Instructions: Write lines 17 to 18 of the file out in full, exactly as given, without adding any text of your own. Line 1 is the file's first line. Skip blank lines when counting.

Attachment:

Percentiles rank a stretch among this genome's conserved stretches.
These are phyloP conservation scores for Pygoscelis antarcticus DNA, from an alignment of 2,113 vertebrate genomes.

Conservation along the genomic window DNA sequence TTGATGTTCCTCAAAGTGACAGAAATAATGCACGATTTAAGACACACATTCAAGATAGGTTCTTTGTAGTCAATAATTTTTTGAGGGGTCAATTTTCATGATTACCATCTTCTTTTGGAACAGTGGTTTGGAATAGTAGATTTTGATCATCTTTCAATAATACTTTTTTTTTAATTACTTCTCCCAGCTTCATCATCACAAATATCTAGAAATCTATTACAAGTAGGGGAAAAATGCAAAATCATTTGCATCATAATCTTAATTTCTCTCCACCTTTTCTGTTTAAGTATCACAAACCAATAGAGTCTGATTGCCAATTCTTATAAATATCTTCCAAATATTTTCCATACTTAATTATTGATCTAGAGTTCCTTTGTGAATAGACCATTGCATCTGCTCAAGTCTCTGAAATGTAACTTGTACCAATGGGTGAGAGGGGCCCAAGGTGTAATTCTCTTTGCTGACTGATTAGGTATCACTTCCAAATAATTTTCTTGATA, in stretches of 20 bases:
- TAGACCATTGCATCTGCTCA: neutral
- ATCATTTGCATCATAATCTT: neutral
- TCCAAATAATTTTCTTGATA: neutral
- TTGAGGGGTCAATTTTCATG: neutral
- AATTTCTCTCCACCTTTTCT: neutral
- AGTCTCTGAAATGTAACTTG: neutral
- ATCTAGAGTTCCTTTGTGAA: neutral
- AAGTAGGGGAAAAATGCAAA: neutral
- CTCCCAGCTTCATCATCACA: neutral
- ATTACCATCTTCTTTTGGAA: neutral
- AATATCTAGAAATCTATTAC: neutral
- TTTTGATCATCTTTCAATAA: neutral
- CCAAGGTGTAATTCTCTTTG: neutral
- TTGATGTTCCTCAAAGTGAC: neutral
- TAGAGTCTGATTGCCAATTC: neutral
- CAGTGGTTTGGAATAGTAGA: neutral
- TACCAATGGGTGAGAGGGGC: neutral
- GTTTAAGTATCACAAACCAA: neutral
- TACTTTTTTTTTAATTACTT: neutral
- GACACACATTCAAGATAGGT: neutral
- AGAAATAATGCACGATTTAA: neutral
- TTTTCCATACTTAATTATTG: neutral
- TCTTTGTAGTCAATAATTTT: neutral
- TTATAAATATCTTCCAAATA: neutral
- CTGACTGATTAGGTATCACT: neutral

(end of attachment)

- TTGATGTTCCTCAAAGTGAC: neutral
- TAGAGTCTGATTGCCAATTC: neutral